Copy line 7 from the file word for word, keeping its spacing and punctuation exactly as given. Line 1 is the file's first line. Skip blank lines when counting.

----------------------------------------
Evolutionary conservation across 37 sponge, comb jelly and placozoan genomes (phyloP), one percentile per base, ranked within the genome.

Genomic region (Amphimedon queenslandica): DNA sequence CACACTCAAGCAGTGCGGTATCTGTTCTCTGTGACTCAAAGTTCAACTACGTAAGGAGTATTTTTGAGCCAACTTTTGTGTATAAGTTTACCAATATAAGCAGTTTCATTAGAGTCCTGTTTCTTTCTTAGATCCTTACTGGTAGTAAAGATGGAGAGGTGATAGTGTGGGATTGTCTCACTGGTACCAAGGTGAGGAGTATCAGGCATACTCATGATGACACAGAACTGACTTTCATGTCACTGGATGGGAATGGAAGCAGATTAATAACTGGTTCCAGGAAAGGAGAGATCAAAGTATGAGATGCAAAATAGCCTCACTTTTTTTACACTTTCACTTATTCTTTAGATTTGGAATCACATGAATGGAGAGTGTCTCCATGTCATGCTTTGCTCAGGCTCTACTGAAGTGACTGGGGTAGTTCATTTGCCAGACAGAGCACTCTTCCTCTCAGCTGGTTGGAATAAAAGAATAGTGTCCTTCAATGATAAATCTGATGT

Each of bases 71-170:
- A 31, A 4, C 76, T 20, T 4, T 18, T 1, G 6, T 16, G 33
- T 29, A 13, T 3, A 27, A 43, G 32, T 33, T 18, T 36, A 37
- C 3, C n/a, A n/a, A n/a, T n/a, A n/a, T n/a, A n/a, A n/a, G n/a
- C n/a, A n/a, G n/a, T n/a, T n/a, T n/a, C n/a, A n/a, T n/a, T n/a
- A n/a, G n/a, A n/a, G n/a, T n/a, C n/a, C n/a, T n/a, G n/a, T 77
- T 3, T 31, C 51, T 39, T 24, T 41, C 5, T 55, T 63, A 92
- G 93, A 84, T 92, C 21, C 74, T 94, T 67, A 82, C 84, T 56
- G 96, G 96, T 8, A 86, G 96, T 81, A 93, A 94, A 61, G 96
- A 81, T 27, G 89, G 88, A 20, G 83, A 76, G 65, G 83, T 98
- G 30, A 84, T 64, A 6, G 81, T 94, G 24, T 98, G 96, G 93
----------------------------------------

- C n/a, A n/a, G n/a, T n/a, T n/a, T n/a, C n/a, A n/a, T n/a, T n/a